Arctic Warming

For a long time I ridiculed the idea of “global warming” as innacurate, because it implies a single warming trend with a single cause.  It made more sense, to me, that global temperature was more of a patchwork of regional oceanic/atmospheric phenomena.  And, to a certain extent, that is true.  Land use has been shown to have dramatic effects on regional climate, as documented by Roger Pielke Sr.   And it is also true that policymakers should pay more attention to regional climate behavior rather than the global average.  Yet, it appears that the entire Earth is experiencing the same temperature fluctuations, though varying in intensity with lattitude.  From Erl Happ’s paper, “The Solar Signal in the Troposphere,” (who’s theory I will be writing about soon):

“The energy that is absorbed in the tropics and in particular the energy that is absorbed by the oceans of the southern hemisphere fluctuates from year to year. The change in this input to the Earths energy budget has knock on effects in terms of temperature change at high latitudes where there is an energy deficit. At latitudes greater than 40° outgoing radiation exceeds incoming insolation. The difference is made up to a variable extent by the transfer of energy from the tropics. It is at these relatively high latitudes that the greatest fluctuation in sea surface and atmospheric temperature occurs.”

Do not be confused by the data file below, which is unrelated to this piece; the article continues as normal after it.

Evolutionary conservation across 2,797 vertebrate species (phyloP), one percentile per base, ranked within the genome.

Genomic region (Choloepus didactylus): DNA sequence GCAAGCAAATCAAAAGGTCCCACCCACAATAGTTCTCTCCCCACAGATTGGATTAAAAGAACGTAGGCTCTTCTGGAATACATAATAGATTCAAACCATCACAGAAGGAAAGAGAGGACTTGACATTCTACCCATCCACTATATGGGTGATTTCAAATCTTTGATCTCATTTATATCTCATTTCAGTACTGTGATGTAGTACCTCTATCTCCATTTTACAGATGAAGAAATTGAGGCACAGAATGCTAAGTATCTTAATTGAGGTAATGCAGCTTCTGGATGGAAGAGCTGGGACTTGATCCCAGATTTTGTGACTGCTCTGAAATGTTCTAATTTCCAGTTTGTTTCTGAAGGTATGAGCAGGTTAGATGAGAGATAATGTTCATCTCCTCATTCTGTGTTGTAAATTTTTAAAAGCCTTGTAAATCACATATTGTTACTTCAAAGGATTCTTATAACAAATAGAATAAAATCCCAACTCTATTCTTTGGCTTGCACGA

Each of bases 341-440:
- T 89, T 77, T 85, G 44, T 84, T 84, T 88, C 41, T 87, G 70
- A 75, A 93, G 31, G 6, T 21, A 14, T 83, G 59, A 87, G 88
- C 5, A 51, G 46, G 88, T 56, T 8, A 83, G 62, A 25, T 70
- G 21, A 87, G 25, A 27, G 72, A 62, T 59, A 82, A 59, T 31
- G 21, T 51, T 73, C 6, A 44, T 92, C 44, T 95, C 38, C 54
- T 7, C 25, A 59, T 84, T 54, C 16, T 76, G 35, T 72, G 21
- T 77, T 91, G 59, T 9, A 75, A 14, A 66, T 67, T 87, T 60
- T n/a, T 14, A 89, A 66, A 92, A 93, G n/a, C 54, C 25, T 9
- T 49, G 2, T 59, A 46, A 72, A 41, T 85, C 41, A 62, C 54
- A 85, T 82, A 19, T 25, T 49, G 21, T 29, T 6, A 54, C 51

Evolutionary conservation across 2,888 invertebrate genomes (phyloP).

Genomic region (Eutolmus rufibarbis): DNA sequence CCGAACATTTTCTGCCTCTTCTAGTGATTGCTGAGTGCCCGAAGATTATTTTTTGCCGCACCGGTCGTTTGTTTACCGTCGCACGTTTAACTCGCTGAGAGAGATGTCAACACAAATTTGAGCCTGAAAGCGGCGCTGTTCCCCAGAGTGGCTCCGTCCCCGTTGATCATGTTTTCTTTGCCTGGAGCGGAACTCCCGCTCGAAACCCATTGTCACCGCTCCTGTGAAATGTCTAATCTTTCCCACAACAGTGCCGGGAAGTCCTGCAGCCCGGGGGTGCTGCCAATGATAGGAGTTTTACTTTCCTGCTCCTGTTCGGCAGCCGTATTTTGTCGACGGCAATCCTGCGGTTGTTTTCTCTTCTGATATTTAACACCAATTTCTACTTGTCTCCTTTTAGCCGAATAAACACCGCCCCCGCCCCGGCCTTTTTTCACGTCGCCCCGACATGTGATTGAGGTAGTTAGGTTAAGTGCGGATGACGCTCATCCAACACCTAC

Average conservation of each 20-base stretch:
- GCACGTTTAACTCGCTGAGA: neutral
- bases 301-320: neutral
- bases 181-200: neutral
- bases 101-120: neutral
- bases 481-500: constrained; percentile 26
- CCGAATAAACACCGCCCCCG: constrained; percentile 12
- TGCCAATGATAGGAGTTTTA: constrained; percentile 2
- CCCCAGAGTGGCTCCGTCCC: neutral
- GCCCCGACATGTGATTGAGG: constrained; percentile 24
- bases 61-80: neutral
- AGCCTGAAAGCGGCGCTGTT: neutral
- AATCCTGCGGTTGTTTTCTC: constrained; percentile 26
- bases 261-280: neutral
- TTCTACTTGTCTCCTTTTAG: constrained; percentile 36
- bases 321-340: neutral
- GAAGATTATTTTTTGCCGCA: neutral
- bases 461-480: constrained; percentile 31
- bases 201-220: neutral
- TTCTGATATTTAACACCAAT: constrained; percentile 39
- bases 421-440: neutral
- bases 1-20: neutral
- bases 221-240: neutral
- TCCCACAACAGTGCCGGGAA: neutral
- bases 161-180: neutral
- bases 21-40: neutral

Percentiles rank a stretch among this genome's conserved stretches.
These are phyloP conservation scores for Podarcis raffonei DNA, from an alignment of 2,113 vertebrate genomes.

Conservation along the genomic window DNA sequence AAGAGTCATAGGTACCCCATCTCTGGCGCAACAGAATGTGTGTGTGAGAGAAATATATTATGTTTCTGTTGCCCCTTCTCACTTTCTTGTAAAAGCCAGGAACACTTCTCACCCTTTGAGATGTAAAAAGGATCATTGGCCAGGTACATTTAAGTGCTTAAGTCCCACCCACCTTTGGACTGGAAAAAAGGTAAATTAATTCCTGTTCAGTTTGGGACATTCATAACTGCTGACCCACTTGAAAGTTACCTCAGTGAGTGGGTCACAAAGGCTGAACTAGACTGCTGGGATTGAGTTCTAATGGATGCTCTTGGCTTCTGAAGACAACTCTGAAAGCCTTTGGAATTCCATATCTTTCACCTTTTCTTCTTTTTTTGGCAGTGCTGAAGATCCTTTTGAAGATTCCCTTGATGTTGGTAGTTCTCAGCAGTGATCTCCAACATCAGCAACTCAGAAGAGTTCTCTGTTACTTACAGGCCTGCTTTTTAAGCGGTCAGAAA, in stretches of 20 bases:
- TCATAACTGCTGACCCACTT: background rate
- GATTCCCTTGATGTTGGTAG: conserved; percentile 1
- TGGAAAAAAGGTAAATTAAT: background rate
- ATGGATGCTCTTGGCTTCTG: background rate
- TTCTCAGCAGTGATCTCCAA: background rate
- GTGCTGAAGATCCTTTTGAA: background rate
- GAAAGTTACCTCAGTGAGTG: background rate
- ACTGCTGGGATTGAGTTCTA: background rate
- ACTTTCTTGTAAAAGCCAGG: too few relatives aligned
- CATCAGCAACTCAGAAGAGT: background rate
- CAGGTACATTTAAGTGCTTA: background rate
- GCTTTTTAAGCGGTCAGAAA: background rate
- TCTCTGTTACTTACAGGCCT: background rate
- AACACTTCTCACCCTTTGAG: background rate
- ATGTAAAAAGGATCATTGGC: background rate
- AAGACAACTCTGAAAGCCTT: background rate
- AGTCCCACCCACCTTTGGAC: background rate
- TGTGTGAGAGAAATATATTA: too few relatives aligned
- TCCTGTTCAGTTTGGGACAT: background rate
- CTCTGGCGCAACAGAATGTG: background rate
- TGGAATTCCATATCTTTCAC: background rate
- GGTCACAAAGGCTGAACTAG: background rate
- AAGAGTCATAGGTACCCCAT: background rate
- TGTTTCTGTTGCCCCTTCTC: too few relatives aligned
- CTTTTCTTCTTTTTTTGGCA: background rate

Trends in the Southern Hemisphere, the Northern Hemisphere, and the Arctic are all exactly the same; they merely exhibit different factors of intensity.  To demonstrate this, I have graphed the Global temperature anomoly against the Arctic temperature anomoly as recorded by sattelite data at the University of Alabama at Huntsville.  I adjusted the Arctic temperature record, dividing each year’s anomoly by 3.4.  By doing this, I am essentially saying that the Arctic temperature trend (in the lower troposphere) amounts to 3.4 times the global trend.

As you can see, Arctic and global temperatures follow eachother very well once adjusted for high-lattitude trend enhancement, aside from the 1998 El Nino.  This seems to imply that oceanic oscilations (aside from ENSO) are either synchronized or have a minimal effect on regional temperatures.  It also would imply that claims that soot has caused Arctic warming (“. . . such dark carbon triggers melting, and may be responsible for as much as 94 percent of Arctic warming.”) are probably innacurate as the Arctic warming trend has exhibited the same ups and downs as the global warming trend.

In conclusion, it seems that something global in nature has been causing global warming.  Perhaps it is synchronized oceanic cycles, perhaps it is changes in solar interaction with the atmosphere, or perhaps it’s something completely unexpected.



One Response to “Arctic Warming”

  1. ian edmonds Says:

    Thanks for this graph Carl. Evidently there is a broad correlation between global and arctic temperature indicative of a fast transport or mixing mechanism via the atmosphere. The 97/98 El Nino is, however, a clear outlier. If you have a rapid coupling operating how come this major global warming event does not show up in the Artic temperature? Pretty complicated stuff.

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